Before studying the flutter characteristics, the structural dynamics analysis of the blade is necessary. The natural vibration frequency and scaled modal amplitude obtained by the finite element calculation are used to determine the motion law of the blade in a oneway coupled flutter prediction, that is, neglecting the influence of fluid on structural vibration due to high mass coefficient of solid blades, the aerodynamic damping of the blades can be obtained only by calculating the energy exchange between moving blades and the working fluid in deterministic harmonic vibration manner based on modal analysis solution [10].
Based on the commercial software ANSYS, titanium alloy TC4 is selected as the blade material and material property are shown in the Table 1. The 20node Solid 186 highorder elements are used to construct a finite element grid which total number of elements is 2287. The fixed constraint is set at the root of the rotor blade. Considering the effect of rotational prestress, the firstorder torsional mode shape (1T) shown in Fig. 1 is obtained. The six tip gap models from small to large are represented by Tip gap 1Tip gap 6. The firstorder torsional vibration frequencies obtained from the simulation are slightly different, as shown in Table 2.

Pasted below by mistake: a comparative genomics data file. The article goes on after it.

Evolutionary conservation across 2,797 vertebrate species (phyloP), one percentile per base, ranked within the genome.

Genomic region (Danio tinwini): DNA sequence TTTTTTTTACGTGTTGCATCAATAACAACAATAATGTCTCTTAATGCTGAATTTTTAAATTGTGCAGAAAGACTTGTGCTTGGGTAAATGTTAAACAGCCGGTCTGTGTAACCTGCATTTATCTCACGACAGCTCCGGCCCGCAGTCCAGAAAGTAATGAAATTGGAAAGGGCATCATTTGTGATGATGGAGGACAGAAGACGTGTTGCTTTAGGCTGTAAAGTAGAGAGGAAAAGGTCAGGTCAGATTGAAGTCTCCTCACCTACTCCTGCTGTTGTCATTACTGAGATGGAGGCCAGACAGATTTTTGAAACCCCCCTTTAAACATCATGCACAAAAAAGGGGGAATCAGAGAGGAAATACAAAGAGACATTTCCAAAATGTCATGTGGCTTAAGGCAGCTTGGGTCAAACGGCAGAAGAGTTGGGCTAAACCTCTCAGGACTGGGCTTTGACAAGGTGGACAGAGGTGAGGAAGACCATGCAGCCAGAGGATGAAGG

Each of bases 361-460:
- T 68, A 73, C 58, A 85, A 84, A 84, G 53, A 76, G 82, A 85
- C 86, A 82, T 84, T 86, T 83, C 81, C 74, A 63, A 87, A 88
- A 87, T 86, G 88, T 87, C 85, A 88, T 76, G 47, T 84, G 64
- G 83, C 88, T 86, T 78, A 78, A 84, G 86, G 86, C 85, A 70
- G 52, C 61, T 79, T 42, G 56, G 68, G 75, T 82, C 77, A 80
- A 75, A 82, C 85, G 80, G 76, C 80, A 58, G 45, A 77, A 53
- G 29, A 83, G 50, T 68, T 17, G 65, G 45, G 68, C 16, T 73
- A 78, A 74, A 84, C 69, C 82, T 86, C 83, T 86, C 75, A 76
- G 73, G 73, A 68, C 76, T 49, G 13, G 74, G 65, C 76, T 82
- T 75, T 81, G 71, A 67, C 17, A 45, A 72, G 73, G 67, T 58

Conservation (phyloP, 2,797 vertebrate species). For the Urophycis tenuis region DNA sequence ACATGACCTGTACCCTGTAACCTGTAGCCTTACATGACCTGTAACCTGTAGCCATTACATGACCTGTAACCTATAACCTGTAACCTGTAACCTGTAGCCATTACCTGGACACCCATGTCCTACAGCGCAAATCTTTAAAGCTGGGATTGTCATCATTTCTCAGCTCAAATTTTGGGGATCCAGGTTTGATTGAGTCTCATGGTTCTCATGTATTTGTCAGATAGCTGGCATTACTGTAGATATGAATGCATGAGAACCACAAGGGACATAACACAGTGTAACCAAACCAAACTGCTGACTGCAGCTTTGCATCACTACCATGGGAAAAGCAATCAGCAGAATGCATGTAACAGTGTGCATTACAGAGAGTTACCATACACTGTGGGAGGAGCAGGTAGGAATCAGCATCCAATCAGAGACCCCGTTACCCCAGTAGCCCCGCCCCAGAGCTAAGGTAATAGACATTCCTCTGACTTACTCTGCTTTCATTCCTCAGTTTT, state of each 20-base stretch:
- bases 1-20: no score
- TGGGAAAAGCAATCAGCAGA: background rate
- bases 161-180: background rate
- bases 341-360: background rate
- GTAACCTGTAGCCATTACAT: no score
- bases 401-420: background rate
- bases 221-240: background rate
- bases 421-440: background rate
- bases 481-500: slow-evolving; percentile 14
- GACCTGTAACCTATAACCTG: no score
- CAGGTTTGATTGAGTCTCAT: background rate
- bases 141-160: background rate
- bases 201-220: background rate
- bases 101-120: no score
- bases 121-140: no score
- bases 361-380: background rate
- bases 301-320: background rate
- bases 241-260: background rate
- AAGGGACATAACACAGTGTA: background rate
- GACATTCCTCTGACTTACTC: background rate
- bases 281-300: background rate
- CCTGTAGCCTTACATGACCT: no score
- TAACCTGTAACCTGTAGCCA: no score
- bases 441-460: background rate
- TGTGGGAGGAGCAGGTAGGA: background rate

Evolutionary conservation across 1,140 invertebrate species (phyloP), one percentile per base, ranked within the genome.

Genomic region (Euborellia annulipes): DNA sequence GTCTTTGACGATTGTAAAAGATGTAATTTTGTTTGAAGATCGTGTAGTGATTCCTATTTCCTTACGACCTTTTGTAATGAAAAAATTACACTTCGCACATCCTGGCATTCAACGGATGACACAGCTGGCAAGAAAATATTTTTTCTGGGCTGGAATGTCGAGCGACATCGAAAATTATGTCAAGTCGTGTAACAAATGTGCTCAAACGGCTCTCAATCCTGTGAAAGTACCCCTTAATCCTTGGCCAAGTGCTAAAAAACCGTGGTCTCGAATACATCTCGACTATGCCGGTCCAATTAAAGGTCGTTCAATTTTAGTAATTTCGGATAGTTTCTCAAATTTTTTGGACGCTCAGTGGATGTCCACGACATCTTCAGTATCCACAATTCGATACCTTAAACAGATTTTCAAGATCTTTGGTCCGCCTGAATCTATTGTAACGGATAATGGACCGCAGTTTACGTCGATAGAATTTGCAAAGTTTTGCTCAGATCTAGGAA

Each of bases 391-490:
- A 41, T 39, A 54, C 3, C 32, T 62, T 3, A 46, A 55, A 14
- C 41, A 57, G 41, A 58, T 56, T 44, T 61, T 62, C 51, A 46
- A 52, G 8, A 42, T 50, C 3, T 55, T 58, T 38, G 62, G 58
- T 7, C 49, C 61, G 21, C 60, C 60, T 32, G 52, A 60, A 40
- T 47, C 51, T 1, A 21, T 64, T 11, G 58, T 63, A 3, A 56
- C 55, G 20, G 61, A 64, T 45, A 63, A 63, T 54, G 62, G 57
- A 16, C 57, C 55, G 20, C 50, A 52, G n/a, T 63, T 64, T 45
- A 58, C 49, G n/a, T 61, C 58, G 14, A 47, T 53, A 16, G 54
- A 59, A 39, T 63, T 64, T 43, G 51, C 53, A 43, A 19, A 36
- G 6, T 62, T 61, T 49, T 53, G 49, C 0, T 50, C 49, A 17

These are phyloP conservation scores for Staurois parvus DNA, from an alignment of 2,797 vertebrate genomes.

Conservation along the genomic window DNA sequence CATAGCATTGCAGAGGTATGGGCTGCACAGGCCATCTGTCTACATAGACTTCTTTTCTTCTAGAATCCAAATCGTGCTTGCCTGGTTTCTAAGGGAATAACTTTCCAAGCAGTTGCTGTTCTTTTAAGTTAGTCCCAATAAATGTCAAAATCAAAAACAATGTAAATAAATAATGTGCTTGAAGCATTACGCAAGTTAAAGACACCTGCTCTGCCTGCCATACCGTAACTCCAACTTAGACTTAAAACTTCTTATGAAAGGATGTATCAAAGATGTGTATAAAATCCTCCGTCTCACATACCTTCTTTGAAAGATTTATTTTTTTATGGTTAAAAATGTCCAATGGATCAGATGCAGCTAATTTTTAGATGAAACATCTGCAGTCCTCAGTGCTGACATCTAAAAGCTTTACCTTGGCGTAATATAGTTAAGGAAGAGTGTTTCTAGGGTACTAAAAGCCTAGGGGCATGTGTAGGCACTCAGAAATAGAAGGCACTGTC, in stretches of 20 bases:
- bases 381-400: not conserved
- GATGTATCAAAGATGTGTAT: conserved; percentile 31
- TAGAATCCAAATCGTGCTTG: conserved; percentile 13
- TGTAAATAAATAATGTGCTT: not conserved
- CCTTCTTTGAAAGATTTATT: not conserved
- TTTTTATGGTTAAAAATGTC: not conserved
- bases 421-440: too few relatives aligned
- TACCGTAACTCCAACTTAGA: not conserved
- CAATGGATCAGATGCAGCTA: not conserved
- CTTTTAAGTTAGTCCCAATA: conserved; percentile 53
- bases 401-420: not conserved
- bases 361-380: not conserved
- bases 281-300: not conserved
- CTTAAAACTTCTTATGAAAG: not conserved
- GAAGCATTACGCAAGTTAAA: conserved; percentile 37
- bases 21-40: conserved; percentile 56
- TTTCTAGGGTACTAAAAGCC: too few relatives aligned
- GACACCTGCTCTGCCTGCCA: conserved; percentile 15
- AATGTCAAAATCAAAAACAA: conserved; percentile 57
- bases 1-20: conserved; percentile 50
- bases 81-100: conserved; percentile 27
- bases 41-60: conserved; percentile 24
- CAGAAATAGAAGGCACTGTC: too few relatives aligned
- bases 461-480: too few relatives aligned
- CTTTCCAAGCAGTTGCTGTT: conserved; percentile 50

Fig. 1The firstorder torsional mode of Rotor67
Table 1The material property of titanium alloy TC4
Density (kg/m^{3})  4480 
Poisson’s ratio  0.33 
Elastic modulus (GPa)  109 
Table 2The frequency of the firstorder torsional mode
Model  1T natural frequency (Hz) 
Tip gap 1  1760.6370 
Tip gap 2  1765.8550 
Tip gap 3  1773.6440 
Tip gap 4  1781.5120 
Tip gap 5  1786.8530 
Tip gap 6  1792.2700 
4. Flutter analysis
For steady simulation of the flow field of Tip gap 16, the inlet boundary is given sea level atmosphere and axial inflowing condition. The compressor pressure ratio characteristics shown in Fig. 2 can be calculated by adjusting the outlet back pressure. It can be seen that as the tip gap increases, the stable margin is more affected, resulting in the stalls of Tip gap 46 before reaching the design pressure ratio of 1.63. Therefore, this working point of 120 kpa back pressure is selected as the reference condition so that the research on aerodynamic damping under different tip gap sizes is comparable.